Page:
Eventually, I would like to sell my frames. One of the hazards of having a strange, uncommon hobby is that the tools and materials I need are expensive, so selling the finished frames will help. When I tell people that I make my own glasses, they usually ask me how much I sell them for or if I do this for a living. I really like the idea that people find enough value in what I do that they want to pay money for it. Also, the finished frames are kind of sad without a purpose. They’re made to be worn!

In the new year, I plan to run a class on glasses making at Site3. It’s open to anyone. Everyone who participates will leave with a pair of frames they’ve handmade themselves, as well as the knowledge to design more. There are so many talented and creative people out there but there are so many boring glasses. I blame this entirely on the inaccessibility of the eyewear industry.

Who are your favourite eyewear designers?
Xavier Derome of Derome Brenner, an independent French eyewear brand that does really brilliant original things with cellulose acetate.

Jesse Stevens, an independent eyewear designer who has worked with Cutler and Gross, Oliver Goldsmith and Claire Goldsmith, Prada, and with Victoria Beckham.

Elena Doukas, who does Design and Development at Garrett Leight California Optical. I really like the branding and dedication to quality she has, but GLCO is also known for their experimental approach to design in general (they post pictures from inside their labs, and it makes me happy.)

Mel and Shilo Rapp of Rapp Eyewear, a Toronto-centric brand that is designed and made in small batches in Toronto, and sold at optical shops all around the world.

photography // Claire Ward-Beveridge

Crushing on Kirsty McKenzie


Kirsty McKenzie designs imaginative clothing, which has been shown at Toronto’s Alternative Fashion week and can be found on her etsy. She also creates one of a kind costumes, favored by many creative musicians and performance artists.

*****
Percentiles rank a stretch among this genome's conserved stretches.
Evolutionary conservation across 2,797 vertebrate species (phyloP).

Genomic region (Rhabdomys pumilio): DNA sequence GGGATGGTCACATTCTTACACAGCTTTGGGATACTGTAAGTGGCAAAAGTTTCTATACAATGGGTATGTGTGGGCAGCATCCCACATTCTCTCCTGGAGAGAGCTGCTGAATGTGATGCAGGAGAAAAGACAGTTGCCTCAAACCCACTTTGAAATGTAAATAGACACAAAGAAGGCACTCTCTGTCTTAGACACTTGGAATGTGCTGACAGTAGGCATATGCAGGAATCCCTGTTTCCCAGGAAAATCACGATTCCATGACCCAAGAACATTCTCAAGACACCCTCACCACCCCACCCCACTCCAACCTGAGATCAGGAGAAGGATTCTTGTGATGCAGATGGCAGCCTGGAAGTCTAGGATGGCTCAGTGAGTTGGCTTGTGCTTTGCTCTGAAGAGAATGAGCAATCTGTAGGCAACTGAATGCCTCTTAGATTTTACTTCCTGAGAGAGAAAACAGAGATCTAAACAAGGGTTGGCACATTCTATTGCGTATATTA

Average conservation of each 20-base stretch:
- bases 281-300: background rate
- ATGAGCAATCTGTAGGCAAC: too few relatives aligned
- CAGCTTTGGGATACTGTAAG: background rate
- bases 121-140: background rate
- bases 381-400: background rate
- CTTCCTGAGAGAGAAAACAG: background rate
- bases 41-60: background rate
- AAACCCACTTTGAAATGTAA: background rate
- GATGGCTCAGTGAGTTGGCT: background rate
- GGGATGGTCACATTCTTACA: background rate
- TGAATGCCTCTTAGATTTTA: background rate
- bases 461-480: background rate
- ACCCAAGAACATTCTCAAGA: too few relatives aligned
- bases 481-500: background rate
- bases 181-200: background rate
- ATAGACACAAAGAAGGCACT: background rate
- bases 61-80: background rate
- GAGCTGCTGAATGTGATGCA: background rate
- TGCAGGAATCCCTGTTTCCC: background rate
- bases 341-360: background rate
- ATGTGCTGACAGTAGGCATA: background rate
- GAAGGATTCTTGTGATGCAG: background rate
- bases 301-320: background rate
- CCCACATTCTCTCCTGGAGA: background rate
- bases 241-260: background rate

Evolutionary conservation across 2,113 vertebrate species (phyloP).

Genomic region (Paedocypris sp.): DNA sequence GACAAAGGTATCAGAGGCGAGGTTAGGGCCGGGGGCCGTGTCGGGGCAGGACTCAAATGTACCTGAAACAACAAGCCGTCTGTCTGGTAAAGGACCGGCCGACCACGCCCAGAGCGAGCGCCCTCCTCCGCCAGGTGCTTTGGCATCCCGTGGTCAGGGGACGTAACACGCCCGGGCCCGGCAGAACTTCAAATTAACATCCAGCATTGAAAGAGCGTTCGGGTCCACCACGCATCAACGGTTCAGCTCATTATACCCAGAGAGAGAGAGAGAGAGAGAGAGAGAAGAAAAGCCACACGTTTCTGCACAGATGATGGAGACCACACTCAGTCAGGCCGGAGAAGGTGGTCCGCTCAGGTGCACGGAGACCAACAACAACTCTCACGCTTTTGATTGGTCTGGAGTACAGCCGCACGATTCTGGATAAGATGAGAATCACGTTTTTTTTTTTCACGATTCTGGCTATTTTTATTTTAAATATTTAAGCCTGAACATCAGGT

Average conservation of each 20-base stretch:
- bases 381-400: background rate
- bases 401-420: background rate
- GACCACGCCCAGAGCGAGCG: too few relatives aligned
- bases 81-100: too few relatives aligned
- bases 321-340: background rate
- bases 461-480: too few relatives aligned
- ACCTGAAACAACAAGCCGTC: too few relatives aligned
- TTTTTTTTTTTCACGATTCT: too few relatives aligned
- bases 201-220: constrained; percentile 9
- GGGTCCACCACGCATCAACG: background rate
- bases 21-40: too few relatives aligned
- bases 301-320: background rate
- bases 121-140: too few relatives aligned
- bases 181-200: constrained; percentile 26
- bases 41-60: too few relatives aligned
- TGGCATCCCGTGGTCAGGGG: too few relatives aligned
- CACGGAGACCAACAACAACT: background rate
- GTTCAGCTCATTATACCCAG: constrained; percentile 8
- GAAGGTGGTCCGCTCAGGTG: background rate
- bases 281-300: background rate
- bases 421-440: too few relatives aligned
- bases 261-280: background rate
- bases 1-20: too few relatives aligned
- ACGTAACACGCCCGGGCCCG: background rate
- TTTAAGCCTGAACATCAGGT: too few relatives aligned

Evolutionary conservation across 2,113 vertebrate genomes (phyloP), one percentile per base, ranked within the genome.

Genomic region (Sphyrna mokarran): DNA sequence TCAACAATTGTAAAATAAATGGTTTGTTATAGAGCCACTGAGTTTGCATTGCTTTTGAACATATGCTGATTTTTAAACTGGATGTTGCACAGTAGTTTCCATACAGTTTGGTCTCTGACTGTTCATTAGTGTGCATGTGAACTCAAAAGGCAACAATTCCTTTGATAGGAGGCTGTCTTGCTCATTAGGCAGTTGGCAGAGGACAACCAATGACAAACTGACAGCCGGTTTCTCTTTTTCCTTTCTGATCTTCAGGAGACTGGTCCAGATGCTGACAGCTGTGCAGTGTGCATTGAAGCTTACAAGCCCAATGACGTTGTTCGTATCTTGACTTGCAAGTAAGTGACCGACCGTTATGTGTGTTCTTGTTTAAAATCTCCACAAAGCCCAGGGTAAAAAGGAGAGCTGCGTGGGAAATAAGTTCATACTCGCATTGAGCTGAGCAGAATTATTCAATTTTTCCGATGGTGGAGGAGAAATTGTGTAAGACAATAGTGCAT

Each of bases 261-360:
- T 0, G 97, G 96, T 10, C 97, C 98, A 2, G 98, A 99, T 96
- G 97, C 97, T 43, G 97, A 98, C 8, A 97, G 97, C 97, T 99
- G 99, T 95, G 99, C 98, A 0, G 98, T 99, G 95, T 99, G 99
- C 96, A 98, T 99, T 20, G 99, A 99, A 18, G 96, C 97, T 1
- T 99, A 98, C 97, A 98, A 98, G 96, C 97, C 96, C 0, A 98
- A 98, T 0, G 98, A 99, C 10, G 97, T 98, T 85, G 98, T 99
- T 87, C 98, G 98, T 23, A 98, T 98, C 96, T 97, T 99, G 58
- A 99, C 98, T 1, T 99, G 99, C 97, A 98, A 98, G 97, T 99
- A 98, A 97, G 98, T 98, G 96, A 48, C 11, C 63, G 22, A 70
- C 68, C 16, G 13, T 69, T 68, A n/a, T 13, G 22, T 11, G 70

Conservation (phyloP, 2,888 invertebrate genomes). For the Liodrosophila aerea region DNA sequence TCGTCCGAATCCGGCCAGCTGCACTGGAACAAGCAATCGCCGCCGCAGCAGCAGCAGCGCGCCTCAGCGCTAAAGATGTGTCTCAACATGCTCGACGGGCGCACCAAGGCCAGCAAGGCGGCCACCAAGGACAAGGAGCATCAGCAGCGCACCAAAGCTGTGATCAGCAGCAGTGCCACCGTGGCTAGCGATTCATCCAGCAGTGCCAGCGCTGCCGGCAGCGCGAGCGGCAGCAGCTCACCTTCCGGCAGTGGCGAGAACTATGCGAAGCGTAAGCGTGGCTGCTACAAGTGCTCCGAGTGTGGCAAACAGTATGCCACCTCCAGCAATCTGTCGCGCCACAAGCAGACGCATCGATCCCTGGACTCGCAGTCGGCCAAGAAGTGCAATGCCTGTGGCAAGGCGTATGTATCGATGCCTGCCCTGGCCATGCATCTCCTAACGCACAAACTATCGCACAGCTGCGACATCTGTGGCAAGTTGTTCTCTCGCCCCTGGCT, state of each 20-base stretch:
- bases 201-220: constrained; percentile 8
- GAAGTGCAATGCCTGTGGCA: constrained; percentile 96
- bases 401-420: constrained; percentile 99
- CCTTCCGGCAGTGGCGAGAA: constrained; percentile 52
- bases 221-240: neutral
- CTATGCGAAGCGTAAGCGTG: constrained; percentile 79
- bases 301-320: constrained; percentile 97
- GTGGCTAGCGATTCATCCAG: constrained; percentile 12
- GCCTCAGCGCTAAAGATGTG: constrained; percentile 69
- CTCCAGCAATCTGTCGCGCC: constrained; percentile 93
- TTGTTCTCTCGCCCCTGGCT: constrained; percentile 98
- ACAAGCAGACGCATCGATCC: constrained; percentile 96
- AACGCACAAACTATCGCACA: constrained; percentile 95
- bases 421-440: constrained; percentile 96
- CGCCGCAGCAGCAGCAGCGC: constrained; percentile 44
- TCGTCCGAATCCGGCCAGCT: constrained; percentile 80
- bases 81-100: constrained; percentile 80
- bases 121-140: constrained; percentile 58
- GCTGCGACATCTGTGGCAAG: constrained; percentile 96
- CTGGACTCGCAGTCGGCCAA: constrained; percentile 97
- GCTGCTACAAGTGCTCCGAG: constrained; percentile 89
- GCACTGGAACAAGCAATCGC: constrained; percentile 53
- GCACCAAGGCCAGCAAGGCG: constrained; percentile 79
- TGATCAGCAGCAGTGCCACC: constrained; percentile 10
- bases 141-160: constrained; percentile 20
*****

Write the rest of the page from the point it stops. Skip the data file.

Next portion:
What did you dress like in high school?
High school was kind of a confused time…started out in vintage tees, baggy pants with boxers and life jacket belts… then took a weird preppy/ but raver-ish style blend… then kinda 70s ghetto fab in my last year, with Fawcet hair, fur coats and distressed bell bottoms.

What are the biggest differences when you design costumes as opposed to a regular collection?
When I design costumes I try to reflect the artist(s), or band’s character/ persona, and have a very specific individual in mind. Costumes can stand alone, and aren’t always harmonizing with a group of designs. Costumes are usually more free and fun, and although my collections are somewhat cheeky at times, I usually go for a more luxurious evening feel, but often with a dark twist.

Who do you imagine to be the typical person who wears your designs?
The customer can be a musician, an eccentric, or simply someone who wants some special pieces. I have seen/dealt with customers of all ages almost – from early 20s to 60! My biggest customer of the moment is 48 and lives in Florida, and I recently made my mom’s dress and jacket for my sister’s wedding. I can totally do some more “toned down” designs, but I personally don’t believe in “dressing one’s age”.

What were some of the major influences behind your most recent collection?
Grace Jones and Siouxsie Sioux… Japan, flowers, Gothic punk, romance…it was aptly named PARADISE POISON – dripping with flowers and gems, and licked with a poisoned tongue. Music was a huge influence, and I mixed the music for my show combining Grace Jones vocals from her new album, layered over an 80s Ministry industrial beat.

What was your last Halloween costume?
Psycho Clown Nurse (nurse costume with crazy clown makeup, bloody gloves and needles!)